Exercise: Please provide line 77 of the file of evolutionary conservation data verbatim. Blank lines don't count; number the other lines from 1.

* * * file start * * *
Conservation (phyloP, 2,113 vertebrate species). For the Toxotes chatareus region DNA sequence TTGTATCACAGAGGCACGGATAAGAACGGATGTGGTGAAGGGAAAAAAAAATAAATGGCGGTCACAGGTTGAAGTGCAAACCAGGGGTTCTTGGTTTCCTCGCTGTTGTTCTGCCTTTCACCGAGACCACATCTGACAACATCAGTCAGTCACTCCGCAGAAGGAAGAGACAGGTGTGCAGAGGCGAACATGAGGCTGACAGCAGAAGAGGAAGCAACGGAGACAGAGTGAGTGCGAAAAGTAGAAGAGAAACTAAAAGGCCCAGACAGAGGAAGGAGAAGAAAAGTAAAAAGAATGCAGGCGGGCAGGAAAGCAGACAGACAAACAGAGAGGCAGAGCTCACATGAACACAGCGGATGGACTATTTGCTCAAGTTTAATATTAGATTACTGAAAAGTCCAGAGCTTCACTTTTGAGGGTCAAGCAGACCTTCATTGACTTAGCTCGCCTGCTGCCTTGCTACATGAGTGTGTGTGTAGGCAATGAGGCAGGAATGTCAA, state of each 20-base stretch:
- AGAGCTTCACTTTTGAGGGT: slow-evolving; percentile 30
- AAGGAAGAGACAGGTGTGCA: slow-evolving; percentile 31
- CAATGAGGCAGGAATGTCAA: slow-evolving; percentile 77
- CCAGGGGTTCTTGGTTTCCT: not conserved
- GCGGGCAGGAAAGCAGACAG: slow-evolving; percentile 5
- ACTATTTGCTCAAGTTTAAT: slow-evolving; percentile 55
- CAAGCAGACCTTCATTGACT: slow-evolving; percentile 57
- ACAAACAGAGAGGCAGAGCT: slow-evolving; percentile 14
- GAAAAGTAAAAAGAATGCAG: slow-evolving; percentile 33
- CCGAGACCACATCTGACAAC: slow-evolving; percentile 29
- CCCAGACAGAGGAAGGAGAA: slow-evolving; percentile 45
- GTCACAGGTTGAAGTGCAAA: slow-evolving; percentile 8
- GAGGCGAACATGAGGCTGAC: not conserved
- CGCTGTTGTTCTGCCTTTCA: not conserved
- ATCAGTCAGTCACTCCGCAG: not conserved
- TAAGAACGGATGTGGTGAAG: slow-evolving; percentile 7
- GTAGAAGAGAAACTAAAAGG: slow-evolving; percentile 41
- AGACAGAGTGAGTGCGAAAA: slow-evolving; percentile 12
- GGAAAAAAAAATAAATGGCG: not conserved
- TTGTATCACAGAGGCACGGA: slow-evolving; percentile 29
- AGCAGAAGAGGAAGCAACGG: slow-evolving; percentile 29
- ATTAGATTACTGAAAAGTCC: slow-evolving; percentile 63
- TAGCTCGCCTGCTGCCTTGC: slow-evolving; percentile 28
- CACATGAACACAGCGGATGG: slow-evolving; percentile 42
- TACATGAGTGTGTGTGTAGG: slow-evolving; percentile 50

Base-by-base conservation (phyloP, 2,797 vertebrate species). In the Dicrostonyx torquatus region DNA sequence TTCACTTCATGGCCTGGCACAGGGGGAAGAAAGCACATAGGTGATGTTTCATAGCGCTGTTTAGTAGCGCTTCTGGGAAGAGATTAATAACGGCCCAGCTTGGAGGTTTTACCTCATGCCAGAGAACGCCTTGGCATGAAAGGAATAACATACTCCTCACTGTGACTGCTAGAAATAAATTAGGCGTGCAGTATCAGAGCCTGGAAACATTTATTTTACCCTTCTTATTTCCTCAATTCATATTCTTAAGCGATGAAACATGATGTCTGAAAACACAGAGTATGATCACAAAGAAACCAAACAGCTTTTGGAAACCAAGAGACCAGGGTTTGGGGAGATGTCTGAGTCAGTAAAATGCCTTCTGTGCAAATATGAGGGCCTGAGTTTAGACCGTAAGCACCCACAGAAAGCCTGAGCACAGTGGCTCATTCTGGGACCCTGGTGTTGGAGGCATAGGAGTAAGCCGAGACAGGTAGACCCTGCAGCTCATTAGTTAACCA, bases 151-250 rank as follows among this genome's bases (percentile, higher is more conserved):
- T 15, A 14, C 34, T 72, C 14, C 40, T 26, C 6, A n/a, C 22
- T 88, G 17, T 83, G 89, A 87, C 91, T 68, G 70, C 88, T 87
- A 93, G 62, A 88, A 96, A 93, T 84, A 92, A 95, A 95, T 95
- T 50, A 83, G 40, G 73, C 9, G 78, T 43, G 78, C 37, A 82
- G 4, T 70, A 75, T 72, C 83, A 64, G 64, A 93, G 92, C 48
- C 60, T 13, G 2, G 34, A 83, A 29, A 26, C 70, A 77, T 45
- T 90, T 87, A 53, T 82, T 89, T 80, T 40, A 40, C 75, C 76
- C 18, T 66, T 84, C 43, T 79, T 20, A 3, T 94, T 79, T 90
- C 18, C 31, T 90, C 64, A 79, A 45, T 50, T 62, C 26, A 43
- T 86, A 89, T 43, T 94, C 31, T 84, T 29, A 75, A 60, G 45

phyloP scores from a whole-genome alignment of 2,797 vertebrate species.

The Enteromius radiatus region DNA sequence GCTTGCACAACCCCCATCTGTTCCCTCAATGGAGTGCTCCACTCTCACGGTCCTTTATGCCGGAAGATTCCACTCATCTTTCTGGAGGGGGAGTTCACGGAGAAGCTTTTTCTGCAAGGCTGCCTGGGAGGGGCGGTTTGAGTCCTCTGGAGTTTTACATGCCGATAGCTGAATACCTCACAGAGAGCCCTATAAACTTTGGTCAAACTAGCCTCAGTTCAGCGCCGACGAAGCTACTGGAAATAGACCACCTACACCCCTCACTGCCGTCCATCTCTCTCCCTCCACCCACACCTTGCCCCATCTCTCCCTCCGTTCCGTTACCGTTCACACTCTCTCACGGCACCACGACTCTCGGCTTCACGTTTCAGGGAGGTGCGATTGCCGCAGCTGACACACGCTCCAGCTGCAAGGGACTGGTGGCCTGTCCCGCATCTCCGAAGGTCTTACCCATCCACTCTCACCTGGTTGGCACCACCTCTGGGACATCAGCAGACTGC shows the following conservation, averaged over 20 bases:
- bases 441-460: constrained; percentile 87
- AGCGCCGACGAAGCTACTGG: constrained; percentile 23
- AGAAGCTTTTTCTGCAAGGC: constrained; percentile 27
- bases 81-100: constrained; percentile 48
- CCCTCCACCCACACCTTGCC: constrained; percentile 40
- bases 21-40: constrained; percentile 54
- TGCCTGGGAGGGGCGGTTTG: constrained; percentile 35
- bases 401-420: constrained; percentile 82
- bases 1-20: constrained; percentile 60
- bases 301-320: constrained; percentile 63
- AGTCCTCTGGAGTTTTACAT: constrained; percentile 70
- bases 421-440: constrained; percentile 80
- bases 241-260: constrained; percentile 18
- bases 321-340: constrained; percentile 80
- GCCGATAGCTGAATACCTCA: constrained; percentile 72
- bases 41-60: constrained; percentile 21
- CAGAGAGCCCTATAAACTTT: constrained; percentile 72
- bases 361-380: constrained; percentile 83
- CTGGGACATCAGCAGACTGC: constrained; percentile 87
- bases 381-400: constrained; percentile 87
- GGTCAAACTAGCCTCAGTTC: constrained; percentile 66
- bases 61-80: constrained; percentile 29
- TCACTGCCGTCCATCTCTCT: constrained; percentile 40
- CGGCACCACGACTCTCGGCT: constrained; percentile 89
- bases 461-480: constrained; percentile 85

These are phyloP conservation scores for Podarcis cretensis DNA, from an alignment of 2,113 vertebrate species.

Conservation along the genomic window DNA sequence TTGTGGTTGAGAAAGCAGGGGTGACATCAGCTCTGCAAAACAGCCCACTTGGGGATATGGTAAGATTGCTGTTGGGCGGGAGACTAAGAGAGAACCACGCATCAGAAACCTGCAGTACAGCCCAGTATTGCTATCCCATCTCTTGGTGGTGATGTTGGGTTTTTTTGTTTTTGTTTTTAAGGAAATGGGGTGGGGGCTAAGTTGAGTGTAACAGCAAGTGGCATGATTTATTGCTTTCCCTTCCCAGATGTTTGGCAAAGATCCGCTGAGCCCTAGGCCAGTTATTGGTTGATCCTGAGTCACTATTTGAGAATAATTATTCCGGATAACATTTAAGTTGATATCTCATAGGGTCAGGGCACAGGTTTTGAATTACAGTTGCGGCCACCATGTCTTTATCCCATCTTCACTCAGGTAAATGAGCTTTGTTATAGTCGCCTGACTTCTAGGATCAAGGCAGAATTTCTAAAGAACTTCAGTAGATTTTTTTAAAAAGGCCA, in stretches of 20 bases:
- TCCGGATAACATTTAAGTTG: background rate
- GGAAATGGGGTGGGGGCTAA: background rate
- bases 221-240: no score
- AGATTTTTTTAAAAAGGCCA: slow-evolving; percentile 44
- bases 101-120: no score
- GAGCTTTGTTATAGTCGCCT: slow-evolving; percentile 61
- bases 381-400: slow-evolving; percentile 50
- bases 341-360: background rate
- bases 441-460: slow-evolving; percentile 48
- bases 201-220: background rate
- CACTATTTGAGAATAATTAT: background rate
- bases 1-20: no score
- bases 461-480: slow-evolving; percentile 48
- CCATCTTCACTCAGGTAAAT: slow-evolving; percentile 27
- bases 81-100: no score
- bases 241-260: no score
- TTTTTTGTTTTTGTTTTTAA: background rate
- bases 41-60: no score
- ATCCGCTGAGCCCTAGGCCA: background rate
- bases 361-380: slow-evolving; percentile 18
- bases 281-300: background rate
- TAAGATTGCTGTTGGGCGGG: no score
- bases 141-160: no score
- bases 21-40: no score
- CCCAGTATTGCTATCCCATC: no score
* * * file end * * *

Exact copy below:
- CACTATTTGAGAATAATTAT: background rate